Bubba Watson shrugs off distractions to focus on the Masters
The 36-year-old may not be the most popular player on tour, but he refuses to let outside elements affect his countdown to golf major at Augusta
Bubba Watson knows the score. At 36 years of age and with two Masters titles to his credit, Watson realises that everybody will be looking for an angle when it comes to this week, in Augusta, each year.
So Watson was quick to brush off with humour Tuesday's announcement of an ESPN poll which asked 103 pro golfers (anonymously) which of their fellow players would be the least likely to get their help if spotted in a fight in a car park.
About one in four said Watson - the highest rate recorded - the inference being that the Bagdad, Florida-born world number three was not exactly the most popular player on tour.
"Well obviously people know that I'm a big hitter so I can hold my own in a fight," was how Watson handled the matter when told for the first time about the poll.
And Watson was quick to play politic when another distraction was raised as talk turned to the player ranked 111 in the world. Watson said he knows Tiger Woods is still a story - always will be a story - but said this year Woods was just another story in a week full of them as the build-up to the first round of the Masters on Thursday starts to come to the boil.
"Every week that we play a golf tournament there are always storylines. It doesn't affect me," said Watson, when asked about the focus on Woods, and the myriad angles being explored this week.
"Bad shots affect me more than a storyline does. It doesn't matter what the storylines are each week that we play. It just matters about your own game and your own dedication that week so I'm just going to go in there and try to play well."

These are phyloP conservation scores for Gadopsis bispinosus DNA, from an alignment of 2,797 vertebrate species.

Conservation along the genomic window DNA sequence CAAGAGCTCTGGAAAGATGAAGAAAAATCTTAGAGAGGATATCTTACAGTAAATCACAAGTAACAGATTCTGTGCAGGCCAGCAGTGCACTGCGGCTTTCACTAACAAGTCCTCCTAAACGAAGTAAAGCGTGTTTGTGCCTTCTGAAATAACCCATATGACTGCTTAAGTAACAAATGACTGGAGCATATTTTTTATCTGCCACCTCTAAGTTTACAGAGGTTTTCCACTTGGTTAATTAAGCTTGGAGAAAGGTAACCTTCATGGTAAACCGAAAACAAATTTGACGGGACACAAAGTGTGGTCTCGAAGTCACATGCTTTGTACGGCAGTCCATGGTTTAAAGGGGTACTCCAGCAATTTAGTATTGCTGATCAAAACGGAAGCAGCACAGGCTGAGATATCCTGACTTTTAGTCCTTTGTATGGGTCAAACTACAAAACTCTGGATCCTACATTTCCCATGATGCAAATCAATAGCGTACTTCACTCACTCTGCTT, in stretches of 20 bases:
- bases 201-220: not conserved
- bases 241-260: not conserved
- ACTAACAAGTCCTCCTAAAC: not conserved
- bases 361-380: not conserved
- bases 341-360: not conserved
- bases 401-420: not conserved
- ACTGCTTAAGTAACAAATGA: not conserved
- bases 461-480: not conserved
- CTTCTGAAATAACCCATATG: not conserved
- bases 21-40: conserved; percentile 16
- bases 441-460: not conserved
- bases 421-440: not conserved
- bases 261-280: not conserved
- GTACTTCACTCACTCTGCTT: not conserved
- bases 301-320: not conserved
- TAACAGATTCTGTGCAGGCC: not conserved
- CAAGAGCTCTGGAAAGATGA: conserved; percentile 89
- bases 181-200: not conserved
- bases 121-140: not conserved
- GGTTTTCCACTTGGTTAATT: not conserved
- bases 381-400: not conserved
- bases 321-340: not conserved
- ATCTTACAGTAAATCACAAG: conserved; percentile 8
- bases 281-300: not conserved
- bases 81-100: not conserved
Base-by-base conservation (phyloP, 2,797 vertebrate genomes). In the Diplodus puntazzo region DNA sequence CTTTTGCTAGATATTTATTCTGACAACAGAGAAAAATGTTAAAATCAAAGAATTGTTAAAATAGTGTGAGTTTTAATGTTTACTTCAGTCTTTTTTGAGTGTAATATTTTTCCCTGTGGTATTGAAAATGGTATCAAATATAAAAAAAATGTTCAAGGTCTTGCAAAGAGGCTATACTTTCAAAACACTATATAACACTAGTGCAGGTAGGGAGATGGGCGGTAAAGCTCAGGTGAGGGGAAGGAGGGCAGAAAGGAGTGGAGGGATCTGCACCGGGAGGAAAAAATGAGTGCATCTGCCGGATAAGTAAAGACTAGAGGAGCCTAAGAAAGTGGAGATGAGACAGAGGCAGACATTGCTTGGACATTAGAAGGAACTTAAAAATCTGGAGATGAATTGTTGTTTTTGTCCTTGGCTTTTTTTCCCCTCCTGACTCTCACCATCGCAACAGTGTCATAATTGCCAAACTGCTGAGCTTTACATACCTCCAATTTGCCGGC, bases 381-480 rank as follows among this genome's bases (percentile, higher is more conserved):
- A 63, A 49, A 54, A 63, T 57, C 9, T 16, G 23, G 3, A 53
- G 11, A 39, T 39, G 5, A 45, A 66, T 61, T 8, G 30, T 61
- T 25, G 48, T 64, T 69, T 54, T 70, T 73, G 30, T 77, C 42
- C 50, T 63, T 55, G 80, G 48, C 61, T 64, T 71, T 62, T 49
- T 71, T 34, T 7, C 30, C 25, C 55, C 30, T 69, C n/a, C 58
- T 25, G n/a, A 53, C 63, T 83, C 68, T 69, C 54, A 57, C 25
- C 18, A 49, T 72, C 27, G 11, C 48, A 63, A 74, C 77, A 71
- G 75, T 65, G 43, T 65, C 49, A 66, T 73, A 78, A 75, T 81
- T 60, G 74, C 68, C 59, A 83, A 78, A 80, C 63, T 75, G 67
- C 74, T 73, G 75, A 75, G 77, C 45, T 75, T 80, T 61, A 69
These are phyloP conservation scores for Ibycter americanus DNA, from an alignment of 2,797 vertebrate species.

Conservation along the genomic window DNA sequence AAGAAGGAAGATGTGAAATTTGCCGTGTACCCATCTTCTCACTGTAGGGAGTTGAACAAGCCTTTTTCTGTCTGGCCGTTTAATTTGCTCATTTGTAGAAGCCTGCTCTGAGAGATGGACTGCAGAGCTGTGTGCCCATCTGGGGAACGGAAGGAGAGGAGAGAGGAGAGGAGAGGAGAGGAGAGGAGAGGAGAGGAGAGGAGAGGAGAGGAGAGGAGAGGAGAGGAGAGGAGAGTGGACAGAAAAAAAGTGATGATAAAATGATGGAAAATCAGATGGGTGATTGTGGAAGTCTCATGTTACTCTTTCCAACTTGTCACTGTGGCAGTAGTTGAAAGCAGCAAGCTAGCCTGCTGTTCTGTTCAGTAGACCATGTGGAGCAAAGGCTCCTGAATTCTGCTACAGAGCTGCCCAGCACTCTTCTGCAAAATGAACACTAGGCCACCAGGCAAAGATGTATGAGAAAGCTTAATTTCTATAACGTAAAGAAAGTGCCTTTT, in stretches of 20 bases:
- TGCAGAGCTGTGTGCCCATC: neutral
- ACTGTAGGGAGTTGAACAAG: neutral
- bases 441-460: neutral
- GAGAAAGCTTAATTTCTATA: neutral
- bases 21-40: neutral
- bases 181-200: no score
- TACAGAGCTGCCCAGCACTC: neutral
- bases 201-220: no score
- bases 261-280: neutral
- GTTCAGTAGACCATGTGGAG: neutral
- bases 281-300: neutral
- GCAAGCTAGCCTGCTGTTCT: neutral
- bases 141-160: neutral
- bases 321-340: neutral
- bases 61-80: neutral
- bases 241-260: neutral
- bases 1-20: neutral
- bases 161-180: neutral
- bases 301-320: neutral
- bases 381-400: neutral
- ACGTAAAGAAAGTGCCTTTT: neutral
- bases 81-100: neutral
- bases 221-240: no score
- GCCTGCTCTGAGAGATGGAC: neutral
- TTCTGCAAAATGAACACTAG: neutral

Playing well across Augusta National has become part of Watson's annual routine. He won the Masters in 2012, with that insane gap wedge on the first-play-off hole setting up par and victory over South Africa's Louis Oosthuizen. Last year he never blinked on the final day back nine as he won by three strokes from American Jordan Spieth and Sweden's Jonas Blixt.
He said the predominantly right-to-left layout of the course suits his eye, and his famed long-hitting game. "The design of the golf course sets up well for me and obviously if I'm driving well that golf course really plays into my hands," he said.
"The aspect of learning as an individual - learning new cultures, seeing new cultures, learning to travel, to pack my own bags and go across to a different continent and obviously seeing different golf courses, from different designers, different set-ups, different grasses - yeah, that's going to develop you," said Watson.
He won the WGC-HSBC Champions title in Shanghai last November, this time riding a brilliant bunker shot which forced a play-off with Tim Clark. A birdie on the first play-off hole sealed the deal for Watson and he said he wanted more of the same.
"I think that for me, winning in China last year gives you that much more drive to do it again," said Watson. "The greatest players in the game have all won many times outside the US so when you get a taste for one, why not win another one. That's what I'm trying to do. I'm trying to travel and grow the game but at the same time for selfish reasons I'm trying to get a trophy outside the US."
But first will come the 79th edition of the Masters, and the chance for another green jacket.
"When you get here to Augusta, you become a kid again," said Watson. "You remember shots like Jack Nicklaus making the putt in '86. Tiger fist pumping in '97. Tiger's chip-in in 2005. So you remember all these shots and when you get here you just get that buzz and it makes you feel younger. I'm full of energy and full of excitement and ready for the challenge."